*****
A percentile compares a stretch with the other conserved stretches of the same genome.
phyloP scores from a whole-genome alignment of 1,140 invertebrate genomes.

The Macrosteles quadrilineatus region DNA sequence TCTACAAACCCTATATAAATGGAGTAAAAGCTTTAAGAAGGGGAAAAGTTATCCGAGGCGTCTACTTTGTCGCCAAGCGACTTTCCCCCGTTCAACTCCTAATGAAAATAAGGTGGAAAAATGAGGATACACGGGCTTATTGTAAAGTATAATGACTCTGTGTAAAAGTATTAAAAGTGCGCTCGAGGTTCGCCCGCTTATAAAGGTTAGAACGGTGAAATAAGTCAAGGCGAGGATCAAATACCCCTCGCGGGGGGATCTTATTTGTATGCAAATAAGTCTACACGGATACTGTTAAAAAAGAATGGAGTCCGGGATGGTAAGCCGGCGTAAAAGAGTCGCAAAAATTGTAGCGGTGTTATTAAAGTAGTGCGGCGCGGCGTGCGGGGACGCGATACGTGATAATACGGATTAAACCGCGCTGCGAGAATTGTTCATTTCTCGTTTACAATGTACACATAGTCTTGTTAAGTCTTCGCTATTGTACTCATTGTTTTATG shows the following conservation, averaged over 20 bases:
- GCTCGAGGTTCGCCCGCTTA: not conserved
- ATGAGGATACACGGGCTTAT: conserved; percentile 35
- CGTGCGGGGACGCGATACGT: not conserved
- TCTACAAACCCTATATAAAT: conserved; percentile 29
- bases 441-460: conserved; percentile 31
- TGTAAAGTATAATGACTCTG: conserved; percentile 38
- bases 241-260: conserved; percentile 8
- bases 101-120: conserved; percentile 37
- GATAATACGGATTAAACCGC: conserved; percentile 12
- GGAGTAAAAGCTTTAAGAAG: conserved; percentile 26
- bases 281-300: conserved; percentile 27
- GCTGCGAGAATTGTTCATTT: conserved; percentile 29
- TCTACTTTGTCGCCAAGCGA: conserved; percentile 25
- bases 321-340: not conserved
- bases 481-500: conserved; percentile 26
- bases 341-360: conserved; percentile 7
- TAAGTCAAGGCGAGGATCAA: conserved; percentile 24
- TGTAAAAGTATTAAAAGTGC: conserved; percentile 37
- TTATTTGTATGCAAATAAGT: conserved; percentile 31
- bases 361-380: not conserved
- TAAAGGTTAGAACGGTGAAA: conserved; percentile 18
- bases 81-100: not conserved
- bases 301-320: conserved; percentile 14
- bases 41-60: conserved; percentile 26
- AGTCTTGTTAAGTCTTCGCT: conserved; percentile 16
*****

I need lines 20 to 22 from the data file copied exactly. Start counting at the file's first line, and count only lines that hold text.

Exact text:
- TAAGTCAAGGCGAGGATCAA: conserved; percentile 24
- TGTAAAAGTATTAAAAGTGC: conserved; percentile 37
- TTATTTGTATGCAAATAAGT: conserved; percentile 31